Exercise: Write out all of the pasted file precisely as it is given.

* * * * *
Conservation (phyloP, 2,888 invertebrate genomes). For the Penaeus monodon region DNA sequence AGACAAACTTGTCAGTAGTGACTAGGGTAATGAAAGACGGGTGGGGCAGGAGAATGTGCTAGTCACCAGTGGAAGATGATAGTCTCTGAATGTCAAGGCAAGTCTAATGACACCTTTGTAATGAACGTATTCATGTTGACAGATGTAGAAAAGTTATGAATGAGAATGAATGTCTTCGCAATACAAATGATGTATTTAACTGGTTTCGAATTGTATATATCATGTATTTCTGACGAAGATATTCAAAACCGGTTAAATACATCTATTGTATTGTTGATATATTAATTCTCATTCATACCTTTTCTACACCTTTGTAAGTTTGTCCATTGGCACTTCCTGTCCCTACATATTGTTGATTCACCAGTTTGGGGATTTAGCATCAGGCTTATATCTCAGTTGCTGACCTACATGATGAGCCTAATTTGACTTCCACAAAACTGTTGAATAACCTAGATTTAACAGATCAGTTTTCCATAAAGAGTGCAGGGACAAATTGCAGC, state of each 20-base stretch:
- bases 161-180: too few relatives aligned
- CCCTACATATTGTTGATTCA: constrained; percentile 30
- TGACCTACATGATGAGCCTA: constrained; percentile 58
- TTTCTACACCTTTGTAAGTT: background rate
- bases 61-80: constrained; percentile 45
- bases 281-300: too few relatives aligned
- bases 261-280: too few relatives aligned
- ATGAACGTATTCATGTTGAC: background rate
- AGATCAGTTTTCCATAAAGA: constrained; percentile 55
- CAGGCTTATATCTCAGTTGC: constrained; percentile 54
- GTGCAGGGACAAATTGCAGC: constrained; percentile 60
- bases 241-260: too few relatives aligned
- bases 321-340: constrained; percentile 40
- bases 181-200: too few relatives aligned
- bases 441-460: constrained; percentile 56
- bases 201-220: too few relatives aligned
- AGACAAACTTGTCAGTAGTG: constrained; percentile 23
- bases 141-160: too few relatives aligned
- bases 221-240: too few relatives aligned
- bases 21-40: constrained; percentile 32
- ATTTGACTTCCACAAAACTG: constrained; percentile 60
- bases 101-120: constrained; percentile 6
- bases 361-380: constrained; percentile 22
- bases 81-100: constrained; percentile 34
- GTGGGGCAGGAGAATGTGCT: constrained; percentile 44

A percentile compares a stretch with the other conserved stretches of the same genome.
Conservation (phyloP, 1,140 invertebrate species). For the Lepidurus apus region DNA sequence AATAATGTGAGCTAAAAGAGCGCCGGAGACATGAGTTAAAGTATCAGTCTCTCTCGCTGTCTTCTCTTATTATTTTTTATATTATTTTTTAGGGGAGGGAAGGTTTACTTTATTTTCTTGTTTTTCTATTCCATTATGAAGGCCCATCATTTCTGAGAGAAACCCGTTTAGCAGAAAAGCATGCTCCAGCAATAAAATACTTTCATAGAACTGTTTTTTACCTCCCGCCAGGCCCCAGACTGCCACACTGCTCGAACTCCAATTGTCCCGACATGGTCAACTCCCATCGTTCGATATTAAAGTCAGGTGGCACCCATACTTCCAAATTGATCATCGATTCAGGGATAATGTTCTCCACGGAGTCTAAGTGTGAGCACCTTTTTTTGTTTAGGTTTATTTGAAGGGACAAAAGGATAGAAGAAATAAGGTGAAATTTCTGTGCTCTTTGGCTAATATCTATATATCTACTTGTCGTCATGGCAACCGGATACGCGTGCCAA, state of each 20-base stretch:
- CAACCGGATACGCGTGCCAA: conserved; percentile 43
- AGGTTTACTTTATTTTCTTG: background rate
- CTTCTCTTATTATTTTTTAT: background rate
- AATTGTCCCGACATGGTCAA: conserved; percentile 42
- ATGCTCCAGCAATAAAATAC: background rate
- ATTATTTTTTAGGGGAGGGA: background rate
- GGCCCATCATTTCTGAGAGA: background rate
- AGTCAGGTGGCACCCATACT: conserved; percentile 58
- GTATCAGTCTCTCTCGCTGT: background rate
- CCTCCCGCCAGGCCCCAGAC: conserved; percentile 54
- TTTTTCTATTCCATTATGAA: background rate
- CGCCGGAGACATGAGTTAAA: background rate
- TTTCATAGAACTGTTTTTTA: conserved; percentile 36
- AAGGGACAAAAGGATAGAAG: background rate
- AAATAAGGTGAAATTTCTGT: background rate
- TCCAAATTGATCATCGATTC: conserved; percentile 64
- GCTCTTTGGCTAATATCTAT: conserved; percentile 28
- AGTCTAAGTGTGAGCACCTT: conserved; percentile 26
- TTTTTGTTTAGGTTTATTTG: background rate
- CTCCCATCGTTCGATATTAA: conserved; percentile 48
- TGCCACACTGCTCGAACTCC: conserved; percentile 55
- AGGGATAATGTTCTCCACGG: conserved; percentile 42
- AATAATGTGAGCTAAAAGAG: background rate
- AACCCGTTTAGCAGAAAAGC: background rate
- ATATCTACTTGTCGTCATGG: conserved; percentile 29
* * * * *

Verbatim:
Conservation (phyloP, 2,888 invertebrate genomes). For the Penaeus monodon region DNA sequence AGACAAACTTGTCAGTAGTGACTAGGGTAATGAAAGACGGGTGGGGCAGGAGAATGTGCTAGTCACCAGTGGAAGATGATAGTCTCTGAATGTCAAGGCAAGTCTAATGACACCTTTGTAATGAACGTATTCATGTTGACAGATGTAGAAAAGTTATGAATGAGAATGAATGTCTTCGCAATACAAATGATGTATTTAACTGGTTTCGAATTGTATATATCATGTATTTCTGACGAAGATATTCAAAACCGGTTAAATACATCTATTGTATTGTTGATATATTAATTCTCATTCATACCTTTTCTACACCTTTGTAAGTTTGTCCATTGGCACTTCCTGTCCCTACATATTGTTGATTCACCAGTTTGGGGATTTAGCATCAGGCTTATATCTCAGTTGCTGACCTACATGATGAGCCTAATTTGACTTCCACAAAACTGTTGAATAACCTAGATTTAACAGATCAGTTTTCCATAAAGAGTGCAGGGACAAATTGCAGC, state of each 20-base stretch:
- bases 161-180: too few relatives aligned
- CCCTACATATTGTTGATTCA: constrained; percentile 30
- TGACCTACATGATGAGCCTA: constrained; percentile 58
- TTTCTACACCTTTGTAAGTT: background rate
- bases 61-80: constrained; percentile 45
- bases 281-300: too few relatives aligned
- bases 261-280: too few relatives aligned
- ATGAACGTATTCATGTTGAC: background rate
- AGATCAGTTTTCCATAAAGA: constrained; percentile 55
- CAGGCTTATATCTCAGTTGC: constrained; percentile 54
- GTGCAGGGACAAATTGCAGC: constrained; percentile 60
- bases 241-260: too few relatives aligned
- bases 321-340: constrained; percentile 40
- bases 181-200: too few relatives aligned
- bases 441-460: constrained; percentile 56
- bases 201-220: too few relatives aligned
- AGACAAACTTGTCAGTAGTG: constrained; percentile 23
- bases 141-160: too few relatives aligned
- bases 221-240: too few relatives aligned
- bases 21-40: constrained; percentile 32
- ATTTGACTTCCACAAAACTG: constrained; percentile 60
- bases 101-120: constrained; percentile 6
- bases 361-380: constrained; percentile 22
- bases 81-100: constrained; percentile 34
- GTGGGGCAGGAGAATGTGCT: constrained; percentile 44

A percentile compares a stretch with the other conserved stretches of the same genome.
Conservation (phyloP, 1,140 invertebrate species). For the Lepidurus apus region DNA sequence AATAATGTGAGCTAAAAGAGCGCCGGAGACATGAGTTAAAGTATCAGTCTCTCTCGCTGTCTTCTCTTATTATTTTTTATATTATTTTTTAGGGGAGGGAAGGTTTACTTTATTTTCTTGTTTTTCTATTCCATTATGAAGGCCCATCATTTCTGAGAGAAACCCGTTTAGCAGAAAAGCATGCTCCAGCAATAAAATACTTTCATAGAACTGTTTTTTACCTCCCGCCAGGCCCCAGACTGCCACACTGCTCGAACTCCAATTGTCCCGACATGGTCAACTCCCATCGTTCGATATTAAAGTCAGGTGGCACCCATACTTCCAAATTGATCATCGATTCAGGGATAATGTTCTCCACGGAGTCTAAGTGTGAGCACCTTTTTTTGTTTAGGTTTATTTGAAGGGACAAAAGGATAGAAGAAATAAGGTGAAATTTCTGTGCTCTTTGGCTAATATCTATATATCTACTTGTCGTCATGGCAACCGGATACGCGTGCCAA, state of each 20-base stretch:
- CAACCGGATACGCGTGCCAA: conserved; percentile 43
- AGGTTTACTTTATTTTCTTG: background rate
- CTTCTCTTATTATTTTTTAT: background rate
- AATTGTCCCGACATGGTCAA: conserved; percentile 42
- ATGCTCCAGCAATAAAATAC: background rate
- ATTATTTTTTAGGGGAGGGA: background rate
- GGCCCATCATTTCTGAGAGA: background rate
- AGTCAGGTGGCACCCATACT: conserved; percentile 58
- GTATCAGTCTCTCTCGCTGT: background rate
- CCTCCCGCCAGGCCCCAGAC: conserved; percentile 54
- TTTTTCTATTCCATTATGAA: background rate
- CGCCGGAGACATGAGTTAAA: background rate
- TTTCATAGAACTGTTTTTTA: conserved; percentile 36
- AAGGGACAAAAGGATAGAAG: background rate
- AAATAAGGTGAAATTTCTGT: background rate
- TCCAAATTGATCATCGATTC: conserved; percentile 64
- GCTCTTTGGCTAATATCTAT: conserved; percentile 28
- AGTCTAAGTGTGAGCACCTT: conserved; percentile 26
- TTTTTGTTTAGGTTTATTTG: background rate
- CTCCCATCGTTCGATATTAA: conserved; percentile 48
- TGCCACACTGCTCGAACTCC: conserved; percentile 55
- AGGGATAATGTTCTCCACGG: conserved; percentile 42
- AATAATGTGAGCTAAAAGAG: background rate
- AACCCGTTTAGCAGAAAAGC: background rate
- ATATCTACTTGTCGTCATGG: conserved; percentile 29